Eastwood's old friend George Kennedy trains him at his remote desert resort in Arizona. While Hemlock follows George, his female Indian mountain guide, around on endless runs up sheer rock, he runs into Mello, an effete, foppish ex-mercenary now emeshed in the drug trade, who left Hemlock for dead in the jungle years ago. Poor Mello, played by Jack Cassidy, is one of those unfortunate characters who always appear in Eastwood films, whose express purpose is to be humiliated over and over again and then get killed. Like Dragon, Mello employs a bodyguard who can't fight and ends up blubbering for his life in the middle of the desert. The scene is played for laughs, but I didn't find it funny, or realistic. Hemlock drives the guy at gunpoint into the Mojave desert and leaves him to die of thirst and heat stroke? You gotta be kidding. First of all, if Mello really was an ex-special forces drug kingpin, he'd hardly be the floppy-wristed wuss Cassidy is forced to portray. Second, he'd be carrying a damn gun himself, instead of a poodle and a pack of cigarettes. I've met a lot of SF guys in my life, and none of 'em ever lisped, "You let ME choose the wine!"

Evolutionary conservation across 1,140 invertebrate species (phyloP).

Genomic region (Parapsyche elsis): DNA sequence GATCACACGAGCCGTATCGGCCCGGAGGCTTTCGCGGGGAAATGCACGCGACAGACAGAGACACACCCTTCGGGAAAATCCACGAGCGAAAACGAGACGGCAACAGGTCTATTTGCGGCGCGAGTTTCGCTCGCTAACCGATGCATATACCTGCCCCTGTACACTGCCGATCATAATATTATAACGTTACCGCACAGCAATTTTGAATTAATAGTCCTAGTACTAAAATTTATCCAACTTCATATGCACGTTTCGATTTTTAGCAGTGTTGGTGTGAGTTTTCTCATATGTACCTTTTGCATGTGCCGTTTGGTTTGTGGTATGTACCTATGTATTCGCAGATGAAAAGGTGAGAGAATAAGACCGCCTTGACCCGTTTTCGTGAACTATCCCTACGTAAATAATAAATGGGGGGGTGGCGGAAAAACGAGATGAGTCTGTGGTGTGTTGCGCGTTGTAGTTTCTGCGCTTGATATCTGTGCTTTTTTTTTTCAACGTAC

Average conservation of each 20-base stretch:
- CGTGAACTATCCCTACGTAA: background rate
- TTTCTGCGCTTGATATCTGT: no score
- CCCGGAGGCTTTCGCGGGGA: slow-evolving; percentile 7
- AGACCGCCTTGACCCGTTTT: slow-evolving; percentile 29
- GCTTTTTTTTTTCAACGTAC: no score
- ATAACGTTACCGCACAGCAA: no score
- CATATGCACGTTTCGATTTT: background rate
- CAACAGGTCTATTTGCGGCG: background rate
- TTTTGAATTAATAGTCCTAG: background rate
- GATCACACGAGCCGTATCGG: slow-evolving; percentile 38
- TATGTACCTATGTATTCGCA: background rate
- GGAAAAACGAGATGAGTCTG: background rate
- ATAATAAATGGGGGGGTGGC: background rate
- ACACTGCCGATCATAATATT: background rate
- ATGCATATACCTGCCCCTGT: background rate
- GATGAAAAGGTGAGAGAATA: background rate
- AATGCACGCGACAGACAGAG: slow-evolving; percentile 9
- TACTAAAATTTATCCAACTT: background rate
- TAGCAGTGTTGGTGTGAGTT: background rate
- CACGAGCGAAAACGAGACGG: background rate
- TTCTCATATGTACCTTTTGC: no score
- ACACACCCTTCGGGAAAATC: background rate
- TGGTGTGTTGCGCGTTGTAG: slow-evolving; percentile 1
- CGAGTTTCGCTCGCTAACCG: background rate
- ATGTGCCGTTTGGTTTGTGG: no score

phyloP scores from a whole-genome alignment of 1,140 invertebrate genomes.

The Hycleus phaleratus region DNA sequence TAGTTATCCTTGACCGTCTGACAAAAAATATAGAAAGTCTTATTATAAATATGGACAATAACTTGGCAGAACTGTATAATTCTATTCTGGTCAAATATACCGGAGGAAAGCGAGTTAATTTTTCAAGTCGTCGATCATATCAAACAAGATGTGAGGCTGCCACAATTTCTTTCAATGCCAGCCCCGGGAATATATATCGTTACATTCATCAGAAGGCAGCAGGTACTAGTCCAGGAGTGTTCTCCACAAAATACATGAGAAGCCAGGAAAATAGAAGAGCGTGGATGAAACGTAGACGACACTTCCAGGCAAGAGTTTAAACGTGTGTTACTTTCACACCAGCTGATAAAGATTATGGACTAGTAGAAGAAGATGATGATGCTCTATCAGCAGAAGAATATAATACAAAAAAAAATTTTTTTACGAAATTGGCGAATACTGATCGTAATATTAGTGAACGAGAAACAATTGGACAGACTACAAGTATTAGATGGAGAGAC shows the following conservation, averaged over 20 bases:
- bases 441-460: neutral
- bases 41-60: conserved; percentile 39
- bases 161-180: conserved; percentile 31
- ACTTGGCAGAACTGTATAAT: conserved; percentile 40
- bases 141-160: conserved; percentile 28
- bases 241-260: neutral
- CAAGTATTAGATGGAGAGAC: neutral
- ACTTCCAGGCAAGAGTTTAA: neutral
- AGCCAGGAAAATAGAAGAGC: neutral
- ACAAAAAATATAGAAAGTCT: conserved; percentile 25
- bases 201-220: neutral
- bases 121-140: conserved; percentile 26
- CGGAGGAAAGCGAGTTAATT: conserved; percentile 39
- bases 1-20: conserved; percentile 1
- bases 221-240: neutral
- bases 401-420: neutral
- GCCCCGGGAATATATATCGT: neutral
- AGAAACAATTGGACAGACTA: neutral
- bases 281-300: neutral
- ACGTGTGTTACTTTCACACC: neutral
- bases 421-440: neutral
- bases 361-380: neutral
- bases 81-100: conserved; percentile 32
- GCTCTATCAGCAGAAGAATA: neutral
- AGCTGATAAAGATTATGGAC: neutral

Having prepped himself, Eastwood heads for the Eiger while trying to puzzle out which of his team-mates he's got to kill. He also beats up Pope again, for using an unpleasant phrase to describe Jemimah. Once again, let us behold the hypocrisy: the murderer for hire stands up for racial justice. Finally, and by this time you've worn quite a groove in your couch and are probably on like your ninth beer, they climb the mountain, and the real fun begins. Will Eastwood get his man? Will Eastwood even survive the climb? Do you care, considering he's playing a sadistic button-man with a superiority complex?